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A tale of two mindsets
It was reported earlier this week that New York's Metropolitan Transit Authority is expanding it's familiar bus and subway public service campaign--"If you see something, say something"--and placing such warnings on TV. The following is an excerpt of a letter to the NY Sun today regarding the announcements. Keep in mind that, although there may be life in the King amendment protecting our right to "say something" without fear of being sued, we live in a society where the sacred aboriginal right to litigation takes precedence over personal and national security.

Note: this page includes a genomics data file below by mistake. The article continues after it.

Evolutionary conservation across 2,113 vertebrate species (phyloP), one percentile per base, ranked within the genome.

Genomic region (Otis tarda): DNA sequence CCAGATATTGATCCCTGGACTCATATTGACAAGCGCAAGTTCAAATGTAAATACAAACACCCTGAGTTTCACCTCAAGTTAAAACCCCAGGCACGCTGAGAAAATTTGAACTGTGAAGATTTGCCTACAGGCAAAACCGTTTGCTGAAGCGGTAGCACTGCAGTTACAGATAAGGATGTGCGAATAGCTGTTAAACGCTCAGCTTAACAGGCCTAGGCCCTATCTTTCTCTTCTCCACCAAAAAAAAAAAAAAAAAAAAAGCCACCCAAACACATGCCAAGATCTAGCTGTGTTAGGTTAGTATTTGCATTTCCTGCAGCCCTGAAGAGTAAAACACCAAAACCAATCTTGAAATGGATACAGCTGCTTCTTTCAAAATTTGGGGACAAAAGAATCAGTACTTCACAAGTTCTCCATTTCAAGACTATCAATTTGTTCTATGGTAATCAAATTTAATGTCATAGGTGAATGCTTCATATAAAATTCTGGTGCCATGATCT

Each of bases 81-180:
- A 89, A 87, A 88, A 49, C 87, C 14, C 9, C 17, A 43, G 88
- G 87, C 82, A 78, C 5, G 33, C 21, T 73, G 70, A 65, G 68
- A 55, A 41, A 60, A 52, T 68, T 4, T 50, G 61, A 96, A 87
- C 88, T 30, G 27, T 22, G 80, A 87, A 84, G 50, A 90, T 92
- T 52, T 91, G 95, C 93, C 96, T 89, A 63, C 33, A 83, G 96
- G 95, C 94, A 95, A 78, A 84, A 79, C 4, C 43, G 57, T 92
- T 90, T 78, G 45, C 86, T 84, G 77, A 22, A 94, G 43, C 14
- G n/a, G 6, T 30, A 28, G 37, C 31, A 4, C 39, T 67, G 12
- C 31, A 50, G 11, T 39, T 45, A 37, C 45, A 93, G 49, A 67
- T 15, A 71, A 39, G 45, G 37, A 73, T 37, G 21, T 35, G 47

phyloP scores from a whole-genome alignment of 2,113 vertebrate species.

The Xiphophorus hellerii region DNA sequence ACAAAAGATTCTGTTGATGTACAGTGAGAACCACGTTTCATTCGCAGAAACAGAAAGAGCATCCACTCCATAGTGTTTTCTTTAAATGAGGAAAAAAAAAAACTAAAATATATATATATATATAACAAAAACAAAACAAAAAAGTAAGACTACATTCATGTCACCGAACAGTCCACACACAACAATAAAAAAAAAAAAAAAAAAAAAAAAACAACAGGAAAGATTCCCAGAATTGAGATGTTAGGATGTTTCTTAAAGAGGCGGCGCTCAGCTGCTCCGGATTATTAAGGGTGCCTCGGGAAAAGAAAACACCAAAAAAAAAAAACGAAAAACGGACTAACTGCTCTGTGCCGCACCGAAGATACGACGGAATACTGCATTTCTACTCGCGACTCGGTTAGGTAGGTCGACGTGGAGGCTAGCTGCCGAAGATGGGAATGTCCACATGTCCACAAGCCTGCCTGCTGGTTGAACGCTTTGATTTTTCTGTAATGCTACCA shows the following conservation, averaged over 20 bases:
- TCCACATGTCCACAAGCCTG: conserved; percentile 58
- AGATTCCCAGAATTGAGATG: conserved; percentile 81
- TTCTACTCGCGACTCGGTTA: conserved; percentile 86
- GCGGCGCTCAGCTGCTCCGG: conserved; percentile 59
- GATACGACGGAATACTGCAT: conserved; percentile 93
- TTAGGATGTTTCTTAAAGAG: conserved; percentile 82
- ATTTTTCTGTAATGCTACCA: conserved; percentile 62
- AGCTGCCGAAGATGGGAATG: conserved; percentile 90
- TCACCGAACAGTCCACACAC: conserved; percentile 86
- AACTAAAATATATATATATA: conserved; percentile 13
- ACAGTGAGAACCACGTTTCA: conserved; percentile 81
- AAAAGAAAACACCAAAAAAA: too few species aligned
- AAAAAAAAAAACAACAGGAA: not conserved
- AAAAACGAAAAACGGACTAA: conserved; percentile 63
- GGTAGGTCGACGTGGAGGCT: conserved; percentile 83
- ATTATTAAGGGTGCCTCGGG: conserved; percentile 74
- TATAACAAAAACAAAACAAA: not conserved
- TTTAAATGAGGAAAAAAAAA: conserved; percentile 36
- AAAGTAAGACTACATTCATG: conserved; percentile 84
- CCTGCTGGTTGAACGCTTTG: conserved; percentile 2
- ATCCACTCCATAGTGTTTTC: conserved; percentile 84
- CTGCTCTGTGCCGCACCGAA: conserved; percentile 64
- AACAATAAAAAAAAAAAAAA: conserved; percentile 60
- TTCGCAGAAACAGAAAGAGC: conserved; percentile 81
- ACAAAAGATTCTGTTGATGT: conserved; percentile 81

If you are underground in a train car and see a package, you must get out at the next stop. It is unlikely anyone will bother to do so or succeed in giving a warning.
If you are on a subway platform there is usually nobody to tell until the next train pulls into the station.
Most people upon seeing a suspect package simply get off at the next stop.
On my first trip to Israel 20 years ago, I sat on a bench at a bus stop. I was reprimanded by an elderly Israeli already sitting on the bench for not checking under the bench for a "suspect package" before I sat down. I just hope that the MTA figures out a method by which New Yorkers can call in reports in real time.
I hope it does not take a tragedy for the MTA to do more than offer slogans and a phone number.